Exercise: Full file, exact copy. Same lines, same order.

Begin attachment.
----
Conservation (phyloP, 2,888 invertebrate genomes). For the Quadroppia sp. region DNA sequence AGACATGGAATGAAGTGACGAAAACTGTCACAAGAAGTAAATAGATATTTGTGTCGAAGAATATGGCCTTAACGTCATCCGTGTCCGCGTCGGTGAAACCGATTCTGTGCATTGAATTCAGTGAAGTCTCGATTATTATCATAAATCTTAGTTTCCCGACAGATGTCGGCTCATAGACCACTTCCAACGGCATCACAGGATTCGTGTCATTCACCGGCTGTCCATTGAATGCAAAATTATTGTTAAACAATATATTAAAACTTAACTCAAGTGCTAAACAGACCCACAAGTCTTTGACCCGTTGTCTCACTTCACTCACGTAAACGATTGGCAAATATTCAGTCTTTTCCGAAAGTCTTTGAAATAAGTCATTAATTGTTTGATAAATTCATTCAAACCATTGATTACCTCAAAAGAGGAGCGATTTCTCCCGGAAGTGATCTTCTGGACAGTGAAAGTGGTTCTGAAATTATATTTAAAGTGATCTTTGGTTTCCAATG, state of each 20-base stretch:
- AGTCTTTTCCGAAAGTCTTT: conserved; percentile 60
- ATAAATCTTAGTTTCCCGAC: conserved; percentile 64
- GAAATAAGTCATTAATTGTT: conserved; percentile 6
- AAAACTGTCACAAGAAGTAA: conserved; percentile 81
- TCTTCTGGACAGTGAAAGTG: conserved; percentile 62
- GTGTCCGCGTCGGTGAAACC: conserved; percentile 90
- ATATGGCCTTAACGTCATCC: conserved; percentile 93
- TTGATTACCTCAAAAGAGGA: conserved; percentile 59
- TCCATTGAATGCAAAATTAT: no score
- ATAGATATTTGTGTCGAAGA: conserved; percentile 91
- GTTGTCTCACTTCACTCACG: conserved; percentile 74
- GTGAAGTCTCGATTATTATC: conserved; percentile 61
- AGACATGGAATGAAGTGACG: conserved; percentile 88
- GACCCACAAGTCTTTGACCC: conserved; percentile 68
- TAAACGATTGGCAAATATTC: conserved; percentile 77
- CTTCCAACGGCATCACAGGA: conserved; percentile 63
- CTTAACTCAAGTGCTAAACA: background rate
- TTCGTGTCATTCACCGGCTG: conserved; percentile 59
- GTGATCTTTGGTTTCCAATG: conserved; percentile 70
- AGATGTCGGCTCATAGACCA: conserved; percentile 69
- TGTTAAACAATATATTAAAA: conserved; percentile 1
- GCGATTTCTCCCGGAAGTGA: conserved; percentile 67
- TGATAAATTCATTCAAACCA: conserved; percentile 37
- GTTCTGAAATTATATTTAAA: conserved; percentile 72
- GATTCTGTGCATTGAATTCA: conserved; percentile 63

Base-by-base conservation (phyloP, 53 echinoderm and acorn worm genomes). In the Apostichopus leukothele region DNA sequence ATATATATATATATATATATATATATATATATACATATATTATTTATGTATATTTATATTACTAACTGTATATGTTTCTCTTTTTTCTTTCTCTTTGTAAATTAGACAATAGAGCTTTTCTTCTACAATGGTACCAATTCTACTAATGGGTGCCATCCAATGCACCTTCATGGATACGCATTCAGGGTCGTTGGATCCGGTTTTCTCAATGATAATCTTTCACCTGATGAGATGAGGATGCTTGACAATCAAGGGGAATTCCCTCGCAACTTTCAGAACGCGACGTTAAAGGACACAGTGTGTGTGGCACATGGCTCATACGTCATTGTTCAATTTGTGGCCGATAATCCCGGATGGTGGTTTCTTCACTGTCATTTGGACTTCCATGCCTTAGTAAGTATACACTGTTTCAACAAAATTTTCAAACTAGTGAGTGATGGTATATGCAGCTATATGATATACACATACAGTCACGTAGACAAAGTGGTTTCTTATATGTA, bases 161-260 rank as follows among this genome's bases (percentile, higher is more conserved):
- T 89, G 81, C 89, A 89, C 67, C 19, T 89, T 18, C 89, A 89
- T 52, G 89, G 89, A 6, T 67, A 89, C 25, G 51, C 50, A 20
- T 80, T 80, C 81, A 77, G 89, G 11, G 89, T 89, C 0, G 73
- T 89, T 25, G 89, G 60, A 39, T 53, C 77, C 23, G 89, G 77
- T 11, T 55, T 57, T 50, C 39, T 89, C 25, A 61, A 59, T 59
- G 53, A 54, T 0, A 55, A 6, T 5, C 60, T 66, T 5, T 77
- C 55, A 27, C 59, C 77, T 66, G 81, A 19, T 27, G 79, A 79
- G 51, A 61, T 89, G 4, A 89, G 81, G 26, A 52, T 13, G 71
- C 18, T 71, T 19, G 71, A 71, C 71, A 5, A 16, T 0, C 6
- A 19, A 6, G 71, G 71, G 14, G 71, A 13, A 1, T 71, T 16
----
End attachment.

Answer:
Conservation (phyloP, 2,888 invertebrate genomes). For the Quadroppia sp. region DNA sequence AGACATGGAATGAAGTGACGAAAACTGTCACAAGAAGTAAATAGATATTTGTGTCGAAGAATATGGCCTTAACGTCATCCGTGTCCGCGTCGGTGAAACCGATTCTGTGCATTGAATTCAGTGAAGTCTCGATTATTATCATAAATCTTAGTTTCCCGACAGATGTCGGCTCATAGACCACTTCCAACGGCATCACAGGATTCGTGTCATTCACCGGCTGTCCATTGAATGCAAAATTATTGTTAAACAATATATTAAAACTTAACTCAAGTGCTAAACAGACCCACAAGTCTTTGACCCGTTGTCTCACTTCACTCACGTAAACGATTGGCAAATATTCAGTCTTTTCCGAAAGTCTTTGAAATAAGTCATTAATTGTTTGATAAATTCATTCAAACCATTGATTACCTCAAAAGAGGAGCGATTTCTCCCGGAAGTGATCTTCTGGACAGTGAAAGTGGTTCTGAAATTATATTTAAAGTGATCTTTGGTTTCCAATG, state of each 20-base stretch:
- AGTCTTTTCCGAAAGTCTTT: conserved; percentile 60
- ATAAATCTTAGTTTCCCGAC: conserved; percentile 64
- GAAATAAGTCATTAATTGTT: conserved; percentile 6
- AAAACTGTCACAAGAAGTAA: conserved; percentile 81
- TCTTCTGGACAGTGAAAGTG: conserved; percentile 62
- GTGTCCGCGTCGGTGAAACC: conserved; percentile 90
- ATATGGCCTTAACGTCATCC: conserved; percentile 93
- TTGATTACCTCAAAAGAGGA: conserved; percentile 59
- TCCATTGAATGCAAAATTAT: no score
- ATAGATATTTGTGTCGAAGA: conserved; percentile 91
- GTTGTCTCACTTCACTCACG: conserved; percentile 74
- GTGAAGTCTCGATTATTATC: conserved; percentile 61
- AGACATGGAATGAAGTGACG: conserved; percentile 88
- GACCCACAAGTCTTTGACCC: conserved; percentile 68
- TAAACGATTGGCAAATATTC: conserved; percentile 77
- CTTCCAACGGCATCACAGGA: conserved; percentile 63
- CTTAACTCAAGTGCTAAACA: background rate
- TTCGTGTCATTCACCGGCTG: conserved; percentile 59
- GTGATCTTTGGTTTCCAATG: conserved; percentile 70
- AGATGTCGGCTCATAGACCA: conserved; percentile 69
- TGTTAAACAATATATTAAAA: conserved; percentile 1
- GCGATTTCTCCCGGAAGTGA: conserved; percentile 67
- TGATAAATTCATTCAAACCA: conserved; percentile 37
- GTTCTGAAATTATATTTAAA: conserved; percentile 72
- GATTCTGTGCATTGAATTCA: conserved; percentile 63

Base-by-base conservation (phyloP, 53 echinoderm and acorn worm genomes). In the Apostichopus leukothele region DNA sequence ATATATATATATATATATATATATATATATATACATATATTATTTATGTATATTTATATTACTAACTGTATATGTTTCTCTTTTTTCTTTCTCTTTGTAAATTAGACAATAGAGCTTTTCTTCTACAATGGTACCAATTCTACTAATGGGTGCCATCCAATGCACCTTCATGGATACGCATTCAGGGTCGTTGGATCCGGTTTTCTCAATGATAATCTTTCACCTGATGAGATGAGGATGCTTGACAATCAAGGGGAATTCCCTCGCAACTTTCAGAACGCGACGTTAAAGGACACAGTGTGTGTGGCACATGGCTCATACGTCATTGTTCAATTTGTGGCCGATAATCCCGGATGGTGGTTTCTTCACTGTCATTTGGACTTCCATGCCTTAGTAAGTATACACTGTTTCAACAAAATTTTCAAACTAGTGAGTGATGGTATATGCAGCTATATGATATACACATACAGTCACGTAGACAAAGTGGTTTCTTATATGTA, bases 161-260 rank as follows among this genome's bases (percentile, higher is more conserved):
- T 89, G 81, C 89, A 89, C 67, C 19, T 89, T 18, C 89, A 89
- T 52, G 89, G 89, A 6, T 67, A 89, C 25, G 51, C 50, A 20
- T 80, T 80, C 81, A 77, G 89, G 11, G 89, T 89, C 0, G 73
- T 89, T 25, G 89, G 60, A 39, T 53, C 77, C 23, G 89, G 77
- T 11, T 55, T 57, T 50, C 39, T 89, C 25, A 61, A 59, T 59
- G 53, A 54, T 0, A 55, A 6, T 5, C 60, T 66, T 5, T 77
- C 55, A 27, C 59, C 77, T 66, G 81, A 19, T 27, G 79, A 79
- G 51, A 61, T 89, G 4, A 89, G 81, G 26, A 52, T 13, G 71
- C 18, T 71, T 19, G 71, A 71, C 71, A 5, A 16, T 0, C 6
- A 19, A 6, G 71, G 71, G 14, G 71, A 13, A 1, T 71, T 16